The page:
From UFO to IFO: A lesson in terrestrial logic
There they were, gliding soundlessly above me in the night. One glowing orange orb had slowly emerged from over the tree line, flying lower than a commercial aircraft but too high to discern any detail. Another followed, then another. All told, I watched nearly a dozen UFOs parade across the sky and then disappear without a trace.
It was around 11 p.m., and I had just left a wedding in Pinehurst, N.C. Reeling, I recalled a time about six years ago when I had witnessed the same phenomenon near my home in Maryland: a procession of soundless orange circles that resembled no human aircraft I’d ever seen. Armed with a poor-quality photo and the testimony of one other witness, I decided to investigate.
I called the Federal Aviation Administration and explained what I had seen.
“I promise I’m a perfectly sane person,” I said in conclusion.
“Yes, we’ve actually received several similar calls,” said the woman on the end of the line. “We’ll look at the radar and give you a call back later today or tomorrow. You’re not a member of the media, just a concerned citizen, right?”
“Right,” I said. “Not concerned about the possibility of aliens or anything silly like that, but, you know, just concerned.”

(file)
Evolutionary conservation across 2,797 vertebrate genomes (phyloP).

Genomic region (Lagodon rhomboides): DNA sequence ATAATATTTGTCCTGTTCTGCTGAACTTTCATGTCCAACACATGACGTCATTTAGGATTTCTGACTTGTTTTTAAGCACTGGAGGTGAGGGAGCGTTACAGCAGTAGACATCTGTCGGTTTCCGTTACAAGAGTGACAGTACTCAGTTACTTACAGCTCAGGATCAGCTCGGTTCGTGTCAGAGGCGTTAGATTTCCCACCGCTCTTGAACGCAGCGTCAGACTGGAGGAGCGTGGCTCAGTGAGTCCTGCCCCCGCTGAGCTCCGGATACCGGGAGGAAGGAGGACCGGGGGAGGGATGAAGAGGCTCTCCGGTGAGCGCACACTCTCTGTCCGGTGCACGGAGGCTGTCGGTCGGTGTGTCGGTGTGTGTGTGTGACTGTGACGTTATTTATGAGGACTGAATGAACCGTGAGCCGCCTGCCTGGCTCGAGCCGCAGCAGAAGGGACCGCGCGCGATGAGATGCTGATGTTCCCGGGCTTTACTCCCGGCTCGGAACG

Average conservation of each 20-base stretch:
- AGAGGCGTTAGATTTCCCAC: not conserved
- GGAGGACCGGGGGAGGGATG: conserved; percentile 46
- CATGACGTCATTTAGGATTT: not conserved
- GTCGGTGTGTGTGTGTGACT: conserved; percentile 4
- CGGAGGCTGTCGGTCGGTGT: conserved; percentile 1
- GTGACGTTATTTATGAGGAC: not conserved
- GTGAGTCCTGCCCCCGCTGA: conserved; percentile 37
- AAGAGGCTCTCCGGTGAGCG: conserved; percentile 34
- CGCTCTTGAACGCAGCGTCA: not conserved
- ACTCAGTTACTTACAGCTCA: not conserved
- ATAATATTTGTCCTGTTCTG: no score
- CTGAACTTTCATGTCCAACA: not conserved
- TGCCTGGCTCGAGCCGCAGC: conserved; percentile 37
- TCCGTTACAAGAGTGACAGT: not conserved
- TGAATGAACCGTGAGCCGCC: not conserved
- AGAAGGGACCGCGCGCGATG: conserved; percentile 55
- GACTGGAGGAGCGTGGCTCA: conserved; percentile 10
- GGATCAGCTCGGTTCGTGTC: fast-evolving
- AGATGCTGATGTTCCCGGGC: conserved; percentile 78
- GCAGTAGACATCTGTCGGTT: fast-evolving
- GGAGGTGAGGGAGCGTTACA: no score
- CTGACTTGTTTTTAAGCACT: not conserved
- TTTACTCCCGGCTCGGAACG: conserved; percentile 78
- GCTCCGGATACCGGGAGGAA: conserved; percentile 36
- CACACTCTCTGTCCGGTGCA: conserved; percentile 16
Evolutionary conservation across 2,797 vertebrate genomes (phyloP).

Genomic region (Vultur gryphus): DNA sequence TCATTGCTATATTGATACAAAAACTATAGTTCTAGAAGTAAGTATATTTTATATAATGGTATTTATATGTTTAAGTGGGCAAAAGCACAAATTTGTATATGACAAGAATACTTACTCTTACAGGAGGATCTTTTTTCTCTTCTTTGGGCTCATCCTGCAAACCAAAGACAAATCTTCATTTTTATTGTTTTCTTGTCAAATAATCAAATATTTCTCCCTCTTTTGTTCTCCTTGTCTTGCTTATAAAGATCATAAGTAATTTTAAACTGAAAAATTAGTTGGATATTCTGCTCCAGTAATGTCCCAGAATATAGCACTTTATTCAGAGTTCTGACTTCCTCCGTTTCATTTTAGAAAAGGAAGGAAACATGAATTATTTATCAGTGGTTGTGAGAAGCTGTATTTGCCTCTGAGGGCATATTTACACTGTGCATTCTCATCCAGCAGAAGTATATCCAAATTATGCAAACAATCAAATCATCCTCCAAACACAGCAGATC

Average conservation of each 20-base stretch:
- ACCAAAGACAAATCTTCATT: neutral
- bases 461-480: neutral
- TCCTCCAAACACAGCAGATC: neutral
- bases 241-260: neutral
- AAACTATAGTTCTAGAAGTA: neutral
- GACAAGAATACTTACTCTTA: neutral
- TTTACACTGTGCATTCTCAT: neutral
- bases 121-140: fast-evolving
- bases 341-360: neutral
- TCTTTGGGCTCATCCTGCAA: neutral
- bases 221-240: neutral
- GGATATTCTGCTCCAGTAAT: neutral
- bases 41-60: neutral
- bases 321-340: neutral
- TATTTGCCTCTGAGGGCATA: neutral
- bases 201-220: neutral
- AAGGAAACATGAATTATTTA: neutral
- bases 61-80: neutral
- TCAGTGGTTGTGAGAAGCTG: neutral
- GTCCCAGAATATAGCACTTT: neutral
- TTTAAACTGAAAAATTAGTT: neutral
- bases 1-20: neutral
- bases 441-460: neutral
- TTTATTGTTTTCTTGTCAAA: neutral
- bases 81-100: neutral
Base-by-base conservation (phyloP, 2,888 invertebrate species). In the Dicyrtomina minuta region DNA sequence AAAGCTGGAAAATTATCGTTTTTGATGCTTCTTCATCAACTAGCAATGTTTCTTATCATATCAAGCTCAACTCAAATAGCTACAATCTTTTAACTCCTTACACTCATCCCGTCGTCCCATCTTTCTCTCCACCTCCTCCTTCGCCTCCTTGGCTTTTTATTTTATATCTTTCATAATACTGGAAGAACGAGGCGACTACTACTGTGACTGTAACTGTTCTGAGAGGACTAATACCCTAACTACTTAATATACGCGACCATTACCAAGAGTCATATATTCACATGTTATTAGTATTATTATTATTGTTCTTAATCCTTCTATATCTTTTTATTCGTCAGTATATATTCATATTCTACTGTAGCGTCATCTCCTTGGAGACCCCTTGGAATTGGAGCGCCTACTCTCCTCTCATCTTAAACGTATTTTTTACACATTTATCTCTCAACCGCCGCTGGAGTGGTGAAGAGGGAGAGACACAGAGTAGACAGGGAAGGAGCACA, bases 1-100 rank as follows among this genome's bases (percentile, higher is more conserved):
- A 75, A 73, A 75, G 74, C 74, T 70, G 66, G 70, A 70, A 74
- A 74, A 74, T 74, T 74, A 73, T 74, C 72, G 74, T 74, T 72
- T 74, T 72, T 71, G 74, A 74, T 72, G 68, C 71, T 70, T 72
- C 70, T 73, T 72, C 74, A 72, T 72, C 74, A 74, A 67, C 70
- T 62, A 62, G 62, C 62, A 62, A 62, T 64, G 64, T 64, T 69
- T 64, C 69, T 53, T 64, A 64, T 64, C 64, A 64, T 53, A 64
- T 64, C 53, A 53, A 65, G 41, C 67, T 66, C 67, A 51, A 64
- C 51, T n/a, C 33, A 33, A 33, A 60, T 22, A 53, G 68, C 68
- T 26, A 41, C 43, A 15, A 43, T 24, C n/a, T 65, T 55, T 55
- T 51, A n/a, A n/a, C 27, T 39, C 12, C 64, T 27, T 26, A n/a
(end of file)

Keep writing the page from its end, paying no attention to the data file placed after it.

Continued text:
She called me back several hours later and said that while she couldn’t offer me any sort of explanation, she could assure me that the aircraft in question weren’t for civilian use.
I was both heartened and frightened by her answer. I was one step closer to proving the existence of aliens. I could feel it. Was the world ready for such a revelation?
I called Fort Bragg to ask if the base had authorized any military flights over Pinehurst that evening. The man on the line said they often have planes in that area and asked me to describe what I saw. I rehashed it: orange, glowing, soundless, circular. He said he had never seen an aircraft that matched such a description. Plus, he added, a glowing plane would hinder most missions. I sent him the photo just in case, and he was just as baffled.
After two high-profile phone calls, the flying objects remained unidentified. I began to seriously consider the possibility of earning fame and fortune by finally proving that we are not alone. I began to look up NASA's phone number. Then my phone buzzed.
My sole witness solved the mystery, not by calling government agencies or military bases, but by flipping through Facebook. The telling photo featured the bride and groom happily launching Chinese lanterns into the dark sky.
Somewhere, the aliens are laughing at me.